HIGH RIVER — Fred Plotnikoff and his girlfriend Bert Ager’s home has been a tiny room in a trailer for the last 10 months.
The seniors have been living in the temporary community of Saddlebrook, just north of High River, which was set up by the Alberta government last summer to provide shelter for about 1,200 after the Highwood River poured into town and damaged many homes beyond repair.
Saddlebrook consists of a neighbourhood of long construction trailers grouped together on a 40-hectare site.
It has laundry facilities, a recreation centre and a kitchen that feeds the people who still call it home. A colourful playground still attracts a handful of children.
The makeshift community’s population has dwindled to about 150 as the one-year anniversary of the flood approaches.
Plotnikoff and Ager are scheduled to move into a condo in High River on July 1.
“It was great to have a place to live that was dry. It’s better than being under the damn bridge you know,” says Plotnikoff, 70.
“We’re getting tired of it. We want to have our own place … We’ve been OK, but it’s not home.”
“It kept us positive,” adds Ager, who is 76. “We knew there was something better coming.”
It’s not just the residents of Saddlebrook who still aren’t home after last June’s flooding.
A number of businesses in downtown High River remain dark.
The historic Wales Theatre, which first opened its doors in 1927, still hasn’t reopened.
It was only recently that Hangover 3 was removed from the marquee — long past its movie house playing days. The movie was released on DVD last October.
“The water was right below the screen,” says owner Syed Kidwai, pointing to the front of the theatre, which is in the middle of a major reconstruction. All the seats on the main floor have been removed. Rows upon rows of new seats are still covered in plastic.
“My wife and I had been considering retirement,” Kidwai says. “It’s been a very hard road. I must have aged five years in the past 12 months and we have to understand that it’s not just myself — we are looking at the lives of about 12,000 people who were also affected.”
Kidwai equates what he is going through to a cancer scare he had in 2008.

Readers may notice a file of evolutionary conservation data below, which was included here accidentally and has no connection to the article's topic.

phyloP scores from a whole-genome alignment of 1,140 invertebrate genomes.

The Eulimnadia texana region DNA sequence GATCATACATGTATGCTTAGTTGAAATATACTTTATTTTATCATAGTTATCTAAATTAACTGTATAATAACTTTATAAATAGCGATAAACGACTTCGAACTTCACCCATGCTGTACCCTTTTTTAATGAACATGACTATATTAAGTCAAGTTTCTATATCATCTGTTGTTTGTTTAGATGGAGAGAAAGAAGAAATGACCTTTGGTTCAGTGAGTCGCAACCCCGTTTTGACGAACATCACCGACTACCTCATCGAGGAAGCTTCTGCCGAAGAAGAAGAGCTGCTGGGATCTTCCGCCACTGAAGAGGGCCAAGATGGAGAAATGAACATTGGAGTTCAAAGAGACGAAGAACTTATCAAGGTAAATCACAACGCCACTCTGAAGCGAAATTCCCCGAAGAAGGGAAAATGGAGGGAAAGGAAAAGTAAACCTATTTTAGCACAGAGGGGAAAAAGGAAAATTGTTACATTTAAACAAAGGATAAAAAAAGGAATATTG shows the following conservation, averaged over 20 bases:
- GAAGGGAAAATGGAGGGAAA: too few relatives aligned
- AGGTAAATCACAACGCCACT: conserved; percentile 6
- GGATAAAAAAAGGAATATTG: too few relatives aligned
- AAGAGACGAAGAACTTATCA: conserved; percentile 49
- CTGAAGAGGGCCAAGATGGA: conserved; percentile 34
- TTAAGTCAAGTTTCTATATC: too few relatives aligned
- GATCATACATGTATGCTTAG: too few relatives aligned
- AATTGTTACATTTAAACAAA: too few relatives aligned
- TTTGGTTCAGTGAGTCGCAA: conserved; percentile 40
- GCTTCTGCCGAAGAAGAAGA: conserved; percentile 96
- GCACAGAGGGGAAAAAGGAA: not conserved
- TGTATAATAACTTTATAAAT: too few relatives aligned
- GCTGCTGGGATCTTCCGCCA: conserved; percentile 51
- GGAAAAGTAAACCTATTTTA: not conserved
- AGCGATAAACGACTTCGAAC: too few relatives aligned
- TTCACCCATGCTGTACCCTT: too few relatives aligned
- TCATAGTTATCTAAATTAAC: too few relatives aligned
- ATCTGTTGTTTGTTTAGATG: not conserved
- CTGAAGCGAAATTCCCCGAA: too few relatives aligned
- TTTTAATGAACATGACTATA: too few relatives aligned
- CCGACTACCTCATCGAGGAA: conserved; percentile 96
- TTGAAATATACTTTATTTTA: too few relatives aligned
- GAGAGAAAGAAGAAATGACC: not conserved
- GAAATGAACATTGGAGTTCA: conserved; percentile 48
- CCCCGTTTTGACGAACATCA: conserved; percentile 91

“First you are very upset and you say, ’Why me?’ Then it’s the four levels of acceptance. You get mad, then you accept it and say I’m better than a lot of other people.”
High River Mayor Craig Snodgrass says getting people back into their homes and businesses has been the town’s No. 1 priority.
But he says there’s also a need to let residents know that there are protections in place to prevent a repeat of 2013.
Riverbanks have been improved to prevent erosion. The neighbourhood of Wallaceville, on a natural chokepoint in the Highwood, is to be bulldozed and the site returned to its original state. The river bottom has been scraped and an old rail bridge has been removed to improve flow.
In the longer term, there are plans for a channel to divert water around the community.
“I wouldn’t call it doom and gloom but the town is wounded. People have that edge of nervousness to them,” Snodgrass said.
“People have a very hard time getting it out of their head that last year isn’t normal and last year isn’t going to happen every time because it affected everybody on a personal level.”
Snodgrass doesn’t see High River returning to the way it was.
“This is an opportunity to take this town up about five levels,” he says.
“You can see the light at the end of the odd tunnel here as to how this town’s going to look and that’s pretty exciting.”